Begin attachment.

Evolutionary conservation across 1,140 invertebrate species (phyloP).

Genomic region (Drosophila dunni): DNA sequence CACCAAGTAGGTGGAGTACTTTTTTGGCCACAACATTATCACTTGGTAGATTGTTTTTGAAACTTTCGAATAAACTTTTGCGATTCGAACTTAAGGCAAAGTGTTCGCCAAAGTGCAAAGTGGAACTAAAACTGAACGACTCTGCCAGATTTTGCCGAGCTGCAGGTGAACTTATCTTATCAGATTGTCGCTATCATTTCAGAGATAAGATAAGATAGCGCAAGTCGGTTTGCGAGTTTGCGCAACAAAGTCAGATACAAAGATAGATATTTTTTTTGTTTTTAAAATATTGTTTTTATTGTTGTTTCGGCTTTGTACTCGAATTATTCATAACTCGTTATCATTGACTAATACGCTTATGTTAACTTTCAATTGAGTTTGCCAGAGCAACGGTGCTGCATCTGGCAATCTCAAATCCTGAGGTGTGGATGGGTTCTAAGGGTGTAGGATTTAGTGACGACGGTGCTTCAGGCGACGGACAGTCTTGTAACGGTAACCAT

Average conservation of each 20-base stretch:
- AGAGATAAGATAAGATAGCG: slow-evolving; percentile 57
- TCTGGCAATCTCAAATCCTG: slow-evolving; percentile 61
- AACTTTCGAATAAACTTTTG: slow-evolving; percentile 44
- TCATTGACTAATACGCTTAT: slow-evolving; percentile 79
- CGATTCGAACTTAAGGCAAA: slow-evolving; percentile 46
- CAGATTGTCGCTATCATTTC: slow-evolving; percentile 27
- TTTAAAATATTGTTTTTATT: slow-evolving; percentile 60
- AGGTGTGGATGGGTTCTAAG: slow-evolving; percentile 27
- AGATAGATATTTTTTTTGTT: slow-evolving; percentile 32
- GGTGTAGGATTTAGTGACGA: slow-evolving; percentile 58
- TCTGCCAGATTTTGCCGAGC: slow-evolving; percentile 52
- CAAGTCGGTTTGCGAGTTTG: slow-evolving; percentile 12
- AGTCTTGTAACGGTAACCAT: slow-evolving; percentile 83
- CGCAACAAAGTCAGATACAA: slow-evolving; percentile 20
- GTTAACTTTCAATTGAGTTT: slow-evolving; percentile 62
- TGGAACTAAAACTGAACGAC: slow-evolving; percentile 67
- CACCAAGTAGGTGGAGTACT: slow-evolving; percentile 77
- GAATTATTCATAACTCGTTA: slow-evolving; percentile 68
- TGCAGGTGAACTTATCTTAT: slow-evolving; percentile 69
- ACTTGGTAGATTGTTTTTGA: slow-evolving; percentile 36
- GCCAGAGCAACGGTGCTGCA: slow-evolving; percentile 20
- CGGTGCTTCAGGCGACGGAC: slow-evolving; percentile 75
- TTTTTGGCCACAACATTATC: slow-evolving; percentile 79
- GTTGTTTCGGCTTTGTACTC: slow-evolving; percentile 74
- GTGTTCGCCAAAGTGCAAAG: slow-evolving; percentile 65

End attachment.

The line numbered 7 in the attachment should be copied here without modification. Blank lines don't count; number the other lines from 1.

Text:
- TCATTGACTAATACGCTTAT: slow-evolving; percentile 79